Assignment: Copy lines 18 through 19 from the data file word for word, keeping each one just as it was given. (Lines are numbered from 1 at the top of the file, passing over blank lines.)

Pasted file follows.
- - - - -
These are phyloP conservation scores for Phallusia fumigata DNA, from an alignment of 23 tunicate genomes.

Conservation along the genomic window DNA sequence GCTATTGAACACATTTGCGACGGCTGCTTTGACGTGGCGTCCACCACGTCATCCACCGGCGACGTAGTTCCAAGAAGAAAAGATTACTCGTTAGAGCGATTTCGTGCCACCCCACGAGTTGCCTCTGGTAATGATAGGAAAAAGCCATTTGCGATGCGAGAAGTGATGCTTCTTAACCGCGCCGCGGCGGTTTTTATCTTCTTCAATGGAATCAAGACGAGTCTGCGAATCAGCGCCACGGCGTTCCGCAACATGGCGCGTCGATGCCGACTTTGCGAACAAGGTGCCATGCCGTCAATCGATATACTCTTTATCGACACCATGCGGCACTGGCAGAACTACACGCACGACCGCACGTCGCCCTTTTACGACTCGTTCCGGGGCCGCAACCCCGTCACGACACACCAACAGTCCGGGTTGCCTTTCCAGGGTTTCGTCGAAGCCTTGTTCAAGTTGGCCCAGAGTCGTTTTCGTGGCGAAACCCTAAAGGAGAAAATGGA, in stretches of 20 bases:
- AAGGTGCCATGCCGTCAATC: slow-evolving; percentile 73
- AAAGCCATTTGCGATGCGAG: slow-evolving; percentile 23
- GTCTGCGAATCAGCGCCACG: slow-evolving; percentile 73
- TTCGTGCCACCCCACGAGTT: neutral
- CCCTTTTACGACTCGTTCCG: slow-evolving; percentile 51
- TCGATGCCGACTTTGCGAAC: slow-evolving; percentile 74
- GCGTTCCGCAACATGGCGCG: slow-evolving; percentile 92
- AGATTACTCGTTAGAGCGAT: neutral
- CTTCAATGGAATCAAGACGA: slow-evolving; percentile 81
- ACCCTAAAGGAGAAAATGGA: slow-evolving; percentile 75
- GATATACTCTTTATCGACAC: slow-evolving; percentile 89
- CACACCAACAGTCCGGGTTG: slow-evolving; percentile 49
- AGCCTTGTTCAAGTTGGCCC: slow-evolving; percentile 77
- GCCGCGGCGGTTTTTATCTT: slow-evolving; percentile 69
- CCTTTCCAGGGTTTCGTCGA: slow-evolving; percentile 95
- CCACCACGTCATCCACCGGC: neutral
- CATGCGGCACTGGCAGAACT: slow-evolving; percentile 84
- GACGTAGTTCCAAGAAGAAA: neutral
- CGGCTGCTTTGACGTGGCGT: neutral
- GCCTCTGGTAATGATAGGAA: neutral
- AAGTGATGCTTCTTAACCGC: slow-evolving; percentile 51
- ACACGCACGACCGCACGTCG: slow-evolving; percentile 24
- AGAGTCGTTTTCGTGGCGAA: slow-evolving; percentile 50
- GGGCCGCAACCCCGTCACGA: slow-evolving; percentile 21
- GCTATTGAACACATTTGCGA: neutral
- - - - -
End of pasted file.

- CCACCACGTCATCCACCGGC: neutral
- CATGCGGCACTGGCAGAACT: slow-evolving; percentile 84